The Corps data means the river’s demise is at hand, warns Robin Silver, the Center for Biological Diversity’s board chairman. "We can’t wait around and do more studies," he says. "We now need to control the excessive groundwater pumping."

But Anderson says most aquifers near population centers in the United States are dropping, and "declining water levels are relatively common across the West."

The San Pedro’s flows have been dropping for many decades, according to the survey. An unfinished study, due for publication in six months, found that the river’s summertime minimum flows fell from 50,000 acre-feet to less than 10,000 acre-feet annually between 1910 and 2000. Anderson says it’s not certain why. In addition to groundwater pumping, decreased surface runoff from rainfall and from "return flow" from irrigated farm fields may be causes.

Then there are all those water-sucking trees. Over the past 50 years or so, tree growth has increased along the river, possibly due to the decline of agriculture, removal of livestock and natural downcutting of the river’s channel, Anderson says.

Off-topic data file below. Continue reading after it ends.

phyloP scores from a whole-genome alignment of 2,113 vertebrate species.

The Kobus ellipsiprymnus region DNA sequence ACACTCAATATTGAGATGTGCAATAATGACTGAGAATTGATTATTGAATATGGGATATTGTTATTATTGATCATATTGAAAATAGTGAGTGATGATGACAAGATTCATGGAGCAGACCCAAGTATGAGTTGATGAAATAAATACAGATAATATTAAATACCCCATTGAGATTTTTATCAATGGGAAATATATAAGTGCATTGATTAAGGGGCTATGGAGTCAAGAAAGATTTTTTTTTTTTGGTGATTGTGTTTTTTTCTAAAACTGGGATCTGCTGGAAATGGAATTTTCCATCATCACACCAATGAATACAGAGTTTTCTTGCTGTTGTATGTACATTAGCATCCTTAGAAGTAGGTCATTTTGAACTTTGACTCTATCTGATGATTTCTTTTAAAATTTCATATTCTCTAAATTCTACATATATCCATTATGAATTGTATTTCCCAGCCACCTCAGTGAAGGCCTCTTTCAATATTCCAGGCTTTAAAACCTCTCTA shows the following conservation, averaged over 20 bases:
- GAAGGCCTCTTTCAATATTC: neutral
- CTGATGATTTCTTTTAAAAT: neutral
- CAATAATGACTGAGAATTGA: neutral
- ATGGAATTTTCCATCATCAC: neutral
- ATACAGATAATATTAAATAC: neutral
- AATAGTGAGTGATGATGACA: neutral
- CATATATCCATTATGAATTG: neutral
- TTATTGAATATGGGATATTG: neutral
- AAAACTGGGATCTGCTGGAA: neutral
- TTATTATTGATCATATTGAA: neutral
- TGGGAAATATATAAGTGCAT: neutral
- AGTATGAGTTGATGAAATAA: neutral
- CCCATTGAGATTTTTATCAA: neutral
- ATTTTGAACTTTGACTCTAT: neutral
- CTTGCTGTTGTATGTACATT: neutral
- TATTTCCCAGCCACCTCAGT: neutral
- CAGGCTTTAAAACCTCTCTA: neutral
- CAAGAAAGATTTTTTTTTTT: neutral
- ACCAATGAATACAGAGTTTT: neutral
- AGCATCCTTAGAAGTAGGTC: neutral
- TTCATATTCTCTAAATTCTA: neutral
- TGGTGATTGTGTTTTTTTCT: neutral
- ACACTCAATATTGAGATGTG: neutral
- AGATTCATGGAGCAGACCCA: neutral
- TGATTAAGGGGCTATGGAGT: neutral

Though the scientific picture is complex, Anderson says that doesn’t mean action isn’t needed to reduce the groundwater pumping deficit. One option for the Sierra Vista area would be to find a basin to pump from that is farther away from the river, he says.

"With pumping, you may not see the effects for years," Anderson says. "It’s just that at some point, the price will be paid."

High Country News Classifieds
  • COPPER STAIN: ASARCO'S LEGACY IN EL PASO
    Tales from scores of ex-employees unearth the human costs of an economy that runs on copper.
  • FEATURES DIRECTOR - HIGH COUNTRY NEWS
    High Country News, an award-winning news organization covering the communities and environment of the Western United States, seeks a Features Director to join our editorial...
  • GENERAL MANAGER
    The Board of UYWCD seeks a new GM to manage operations & to implement our robust strategic plan. Details at www.upperyampawater.com. EOE
  • IN TUCSON, FOR SALE: A BEAUTIFUL, CLASSIC MID-CENTURY MODERN HOME
    designed by architect David Swanson in 1966. Located a block from Saguaro National Forest, yet minutes to Downtown and the UofA campus, 3706 sqft, 6...
  • EXECUTIVE DIRECTOR